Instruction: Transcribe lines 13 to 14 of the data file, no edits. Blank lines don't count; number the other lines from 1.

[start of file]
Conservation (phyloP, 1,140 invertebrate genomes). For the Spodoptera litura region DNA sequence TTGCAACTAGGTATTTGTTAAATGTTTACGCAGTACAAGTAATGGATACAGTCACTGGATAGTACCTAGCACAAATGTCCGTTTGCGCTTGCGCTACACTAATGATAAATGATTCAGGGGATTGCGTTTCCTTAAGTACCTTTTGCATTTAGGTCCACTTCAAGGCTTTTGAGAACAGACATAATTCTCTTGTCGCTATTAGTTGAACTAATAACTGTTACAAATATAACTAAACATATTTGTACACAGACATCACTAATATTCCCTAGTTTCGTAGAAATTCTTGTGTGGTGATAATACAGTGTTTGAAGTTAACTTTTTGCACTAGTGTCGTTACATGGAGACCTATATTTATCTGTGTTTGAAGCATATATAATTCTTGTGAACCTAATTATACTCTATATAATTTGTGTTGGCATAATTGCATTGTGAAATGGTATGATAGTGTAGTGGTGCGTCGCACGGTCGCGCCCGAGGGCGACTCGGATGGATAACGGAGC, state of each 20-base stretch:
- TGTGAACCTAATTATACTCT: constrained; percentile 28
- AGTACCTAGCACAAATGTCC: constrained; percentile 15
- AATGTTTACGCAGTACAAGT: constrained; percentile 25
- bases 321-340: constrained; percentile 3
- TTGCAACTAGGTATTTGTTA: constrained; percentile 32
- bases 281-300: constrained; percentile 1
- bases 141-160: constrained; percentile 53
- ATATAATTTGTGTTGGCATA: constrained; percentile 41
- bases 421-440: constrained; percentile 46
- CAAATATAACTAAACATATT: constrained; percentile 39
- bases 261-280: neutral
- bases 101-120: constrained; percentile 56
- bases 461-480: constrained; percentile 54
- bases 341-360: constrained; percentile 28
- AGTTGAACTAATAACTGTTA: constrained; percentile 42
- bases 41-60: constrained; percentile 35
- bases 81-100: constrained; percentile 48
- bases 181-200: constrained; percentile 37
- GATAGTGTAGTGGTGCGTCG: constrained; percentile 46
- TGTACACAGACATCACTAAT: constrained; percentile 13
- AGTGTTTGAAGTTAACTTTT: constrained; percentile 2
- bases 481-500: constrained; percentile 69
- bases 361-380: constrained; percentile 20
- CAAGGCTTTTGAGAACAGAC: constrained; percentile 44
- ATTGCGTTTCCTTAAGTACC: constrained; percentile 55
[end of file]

- bases 101-120: constrained; percentile 56
- bases 461-480: constrained; percentile 54